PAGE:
The following subsections are related to Section 80-IA
- Section 80 IAB: Section 80 IAB can be used by SEZ developers, who can claim tax deductions on their profits through development of Special Economic Zones. These SEZs need to be notified after 1/4/2005 in order for them to be eligible for tax deductions.
- Section 80-IB: Provisions of section 80-IB can be used by all assessees who have profits from hotels, ships, multiplex theatres, cold storage plants, housing projects, scientific research and development, convention centres, etc.
- Section 80-IC: Section 80 IC can be used by all assessees who have profits from states categorised as special. These include Assam, Manipur, Meghalaya, Himachal Pradesh, Uttaranchal, Arunachal Pradesh, Mizoram, Tripura and Nagaland.
- Section 80-ID: All assessees who have profits or gain from hotels and convention centres are eligible for deduction under this section, subject to their establishments being located in certain specified areas.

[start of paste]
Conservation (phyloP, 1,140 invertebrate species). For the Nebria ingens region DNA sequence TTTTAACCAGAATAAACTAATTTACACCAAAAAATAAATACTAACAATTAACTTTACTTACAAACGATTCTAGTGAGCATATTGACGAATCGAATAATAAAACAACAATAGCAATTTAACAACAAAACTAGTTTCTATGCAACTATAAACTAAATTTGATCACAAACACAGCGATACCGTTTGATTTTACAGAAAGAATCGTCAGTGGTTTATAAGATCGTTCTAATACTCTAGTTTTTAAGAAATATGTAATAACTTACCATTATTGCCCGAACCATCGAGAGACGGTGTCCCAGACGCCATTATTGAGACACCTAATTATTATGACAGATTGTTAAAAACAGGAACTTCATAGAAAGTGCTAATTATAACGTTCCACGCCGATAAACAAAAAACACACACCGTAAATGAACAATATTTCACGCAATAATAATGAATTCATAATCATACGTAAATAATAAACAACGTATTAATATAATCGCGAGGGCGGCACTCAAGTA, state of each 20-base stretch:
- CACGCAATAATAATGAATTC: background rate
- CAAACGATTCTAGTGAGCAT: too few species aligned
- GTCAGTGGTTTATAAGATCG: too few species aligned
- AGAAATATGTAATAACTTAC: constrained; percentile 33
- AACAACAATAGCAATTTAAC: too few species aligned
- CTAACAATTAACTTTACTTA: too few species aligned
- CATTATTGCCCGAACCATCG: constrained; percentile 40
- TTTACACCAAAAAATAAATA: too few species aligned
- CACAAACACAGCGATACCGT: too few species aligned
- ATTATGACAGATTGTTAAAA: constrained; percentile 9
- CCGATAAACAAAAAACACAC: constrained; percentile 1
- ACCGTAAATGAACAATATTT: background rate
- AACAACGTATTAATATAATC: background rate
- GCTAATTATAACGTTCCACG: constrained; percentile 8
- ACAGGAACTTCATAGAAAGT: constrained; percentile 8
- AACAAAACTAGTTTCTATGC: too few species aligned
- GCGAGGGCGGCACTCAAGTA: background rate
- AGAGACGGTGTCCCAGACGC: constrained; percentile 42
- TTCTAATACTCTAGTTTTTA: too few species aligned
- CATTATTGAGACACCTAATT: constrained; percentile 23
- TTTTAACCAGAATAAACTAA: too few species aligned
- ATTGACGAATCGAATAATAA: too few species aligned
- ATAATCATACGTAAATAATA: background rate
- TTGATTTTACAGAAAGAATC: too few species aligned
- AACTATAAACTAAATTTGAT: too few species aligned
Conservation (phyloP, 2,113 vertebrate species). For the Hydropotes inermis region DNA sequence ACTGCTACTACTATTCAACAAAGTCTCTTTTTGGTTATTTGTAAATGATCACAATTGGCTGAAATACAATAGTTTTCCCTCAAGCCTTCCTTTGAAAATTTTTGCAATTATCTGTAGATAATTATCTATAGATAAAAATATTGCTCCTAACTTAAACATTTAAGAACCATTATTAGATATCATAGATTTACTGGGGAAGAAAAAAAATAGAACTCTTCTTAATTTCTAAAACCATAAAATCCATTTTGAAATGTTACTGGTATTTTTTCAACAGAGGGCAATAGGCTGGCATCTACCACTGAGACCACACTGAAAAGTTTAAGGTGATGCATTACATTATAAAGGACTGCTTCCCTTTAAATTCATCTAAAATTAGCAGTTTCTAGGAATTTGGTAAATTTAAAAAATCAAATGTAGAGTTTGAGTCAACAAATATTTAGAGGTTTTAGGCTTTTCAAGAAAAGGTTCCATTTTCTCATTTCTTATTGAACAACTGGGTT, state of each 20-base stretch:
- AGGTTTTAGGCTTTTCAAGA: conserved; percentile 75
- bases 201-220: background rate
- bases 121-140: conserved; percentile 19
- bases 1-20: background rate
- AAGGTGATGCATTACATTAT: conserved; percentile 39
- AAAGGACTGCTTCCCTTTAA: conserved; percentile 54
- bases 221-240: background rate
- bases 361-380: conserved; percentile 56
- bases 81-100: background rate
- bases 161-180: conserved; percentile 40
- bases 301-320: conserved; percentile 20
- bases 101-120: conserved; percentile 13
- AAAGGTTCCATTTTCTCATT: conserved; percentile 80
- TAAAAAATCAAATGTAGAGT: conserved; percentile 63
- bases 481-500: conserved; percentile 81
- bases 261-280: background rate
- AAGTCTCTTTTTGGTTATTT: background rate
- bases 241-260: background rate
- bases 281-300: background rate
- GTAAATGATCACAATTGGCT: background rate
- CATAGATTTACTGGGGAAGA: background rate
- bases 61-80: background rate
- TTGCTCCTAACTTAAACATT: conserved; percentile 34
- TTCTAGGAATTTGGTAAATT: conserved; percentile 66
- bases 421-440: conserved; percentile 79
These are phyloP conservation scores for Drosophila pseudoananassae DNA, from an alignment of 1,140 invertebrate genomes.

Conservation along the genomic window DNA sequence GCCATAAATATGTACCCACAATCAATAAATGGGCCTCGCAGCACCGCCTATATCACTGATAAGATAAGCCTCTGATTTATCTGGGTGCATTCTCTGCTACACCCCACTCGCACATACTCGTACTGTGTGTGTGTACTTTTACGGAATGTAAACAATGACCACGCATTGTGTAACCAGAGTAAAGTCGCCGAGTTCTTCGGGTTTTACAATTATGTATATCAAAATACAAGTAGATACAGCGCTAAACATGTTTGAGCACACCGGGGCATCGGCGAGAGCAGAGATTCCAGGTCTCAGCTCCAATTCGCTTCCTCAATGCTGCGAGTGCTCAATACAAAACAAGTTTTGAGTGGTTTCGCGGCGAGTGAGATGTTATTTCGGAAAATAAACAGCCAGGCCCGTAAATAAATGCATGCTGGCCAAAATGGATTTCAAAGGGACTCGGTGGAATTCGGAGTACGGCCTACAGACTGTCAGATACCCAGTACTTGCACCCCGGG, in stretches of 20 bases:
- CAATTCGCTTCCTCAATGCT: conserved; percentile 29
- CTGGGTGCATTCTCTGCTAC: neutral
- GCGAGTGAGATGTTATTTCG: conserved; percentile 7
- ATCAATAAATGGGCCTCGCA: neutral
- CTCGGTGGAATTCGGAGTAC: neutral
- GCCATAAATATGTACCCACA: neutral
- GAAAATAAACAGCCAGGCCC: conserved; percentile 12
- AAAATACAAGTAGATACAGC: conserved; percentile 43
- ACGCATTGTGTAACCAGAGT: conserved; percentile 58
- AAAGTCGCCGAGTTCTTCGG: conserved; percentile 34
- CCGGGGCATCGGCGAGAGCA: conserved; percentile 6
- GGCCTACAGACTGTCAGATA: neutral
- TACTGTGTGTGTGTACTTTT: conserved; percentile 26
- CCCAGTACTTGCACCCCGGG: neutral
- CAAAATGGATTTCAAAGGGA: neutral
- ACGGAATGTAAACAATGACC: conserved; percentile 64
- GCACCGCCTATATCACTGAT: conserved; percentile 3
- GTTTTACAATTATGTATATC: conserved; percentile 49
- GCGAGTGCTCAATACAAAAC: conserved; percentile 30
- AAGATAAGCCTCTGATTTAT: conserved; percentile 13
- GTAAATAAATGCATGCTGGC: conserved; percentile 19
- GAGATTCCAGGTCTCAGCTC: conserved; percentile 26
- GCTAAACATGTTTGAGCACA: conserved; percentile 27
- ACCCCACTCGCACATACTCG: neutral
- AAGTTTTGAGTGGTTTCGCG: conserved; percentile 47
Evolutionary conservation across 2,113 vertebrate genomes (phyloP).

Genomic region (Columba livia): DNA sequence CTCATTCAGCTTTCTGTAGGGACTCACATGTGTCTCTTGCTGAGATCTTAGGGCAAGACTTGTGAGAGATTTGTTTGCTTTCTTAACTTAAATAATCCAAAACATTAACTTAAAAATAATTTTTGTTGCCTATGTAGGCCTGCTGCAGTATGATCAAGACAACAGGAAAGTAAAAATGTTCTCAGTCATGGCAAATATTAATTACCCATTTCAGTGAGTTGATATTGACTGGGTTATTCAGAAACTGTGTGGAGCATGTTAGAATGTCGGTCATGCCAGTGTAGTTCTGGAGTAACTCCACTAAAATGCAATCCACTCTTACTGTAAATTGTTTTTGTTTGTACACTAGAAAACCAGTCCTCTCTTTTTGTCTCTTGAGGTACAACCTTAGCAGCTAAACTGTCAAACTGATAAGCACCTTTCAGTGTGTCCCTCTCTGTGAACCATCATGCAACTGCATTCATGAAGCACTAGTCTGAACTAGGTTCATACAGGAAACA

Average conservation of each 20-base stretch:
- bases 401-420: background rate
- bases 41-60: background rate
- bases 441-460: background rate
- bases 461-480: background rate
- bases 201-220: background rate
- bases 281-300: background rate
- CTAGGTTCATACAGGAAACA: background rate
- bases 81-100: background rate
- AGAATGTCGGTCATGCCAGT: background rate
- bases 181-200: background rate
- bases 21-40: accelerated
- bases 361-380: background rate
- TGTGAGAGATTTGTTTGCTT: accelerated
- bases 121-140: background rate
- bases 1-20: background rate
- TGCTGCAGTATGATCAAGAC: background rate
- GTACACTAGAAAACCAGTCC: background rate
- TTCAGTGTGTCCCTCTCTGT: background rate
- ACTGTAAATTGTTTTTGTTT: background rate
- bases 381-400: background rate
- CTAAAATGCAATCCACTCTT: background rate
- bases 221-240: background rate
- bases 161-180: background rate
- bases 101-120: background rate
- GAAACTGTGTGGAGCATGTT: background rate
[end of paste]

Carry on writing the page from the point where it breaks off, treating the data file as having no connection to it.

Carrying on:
- Section 80-IE: All assessees who have undertakings in North-East India are eligible for deductions under this Section, subject to certain conditions.
Tax Deductions under Section 80J:
Section 80J of the Income Tax Act was amended to include two subsections, 80JJA and 80 JJAA
- Section 80 JJA: Section 80 JJA relates to deductions permitted on profits and gains from assessees who are in the business of processing/treating and collecting bio-degradable waste to produce biological products like bio-fertilizers, bio-pesticides, bio-gas, etc. All assessees who deal with this are eligible for deductions under this section. Such assessees can claim deduction equivalent to 100% of their profits for 5 successive assessment years since the time their business started.
- Section 80 JJAA: Deductions under Section 80 JJAA can be claimed by Indian companies which have profits from the manufacture of goods in factories. Deductions equivalent to 30% of the salary of new full time employees for a period of 3 assessment years can be claimed. A chartered accountant should audit the accounts of such companies and submit a report showing the returns. Employees who are taken on a contract basis for a period less than 300 days in the preceding year or those who work in managerial or administrative posts do not qualify for deductions.
Tax Deduction under Section 80LA: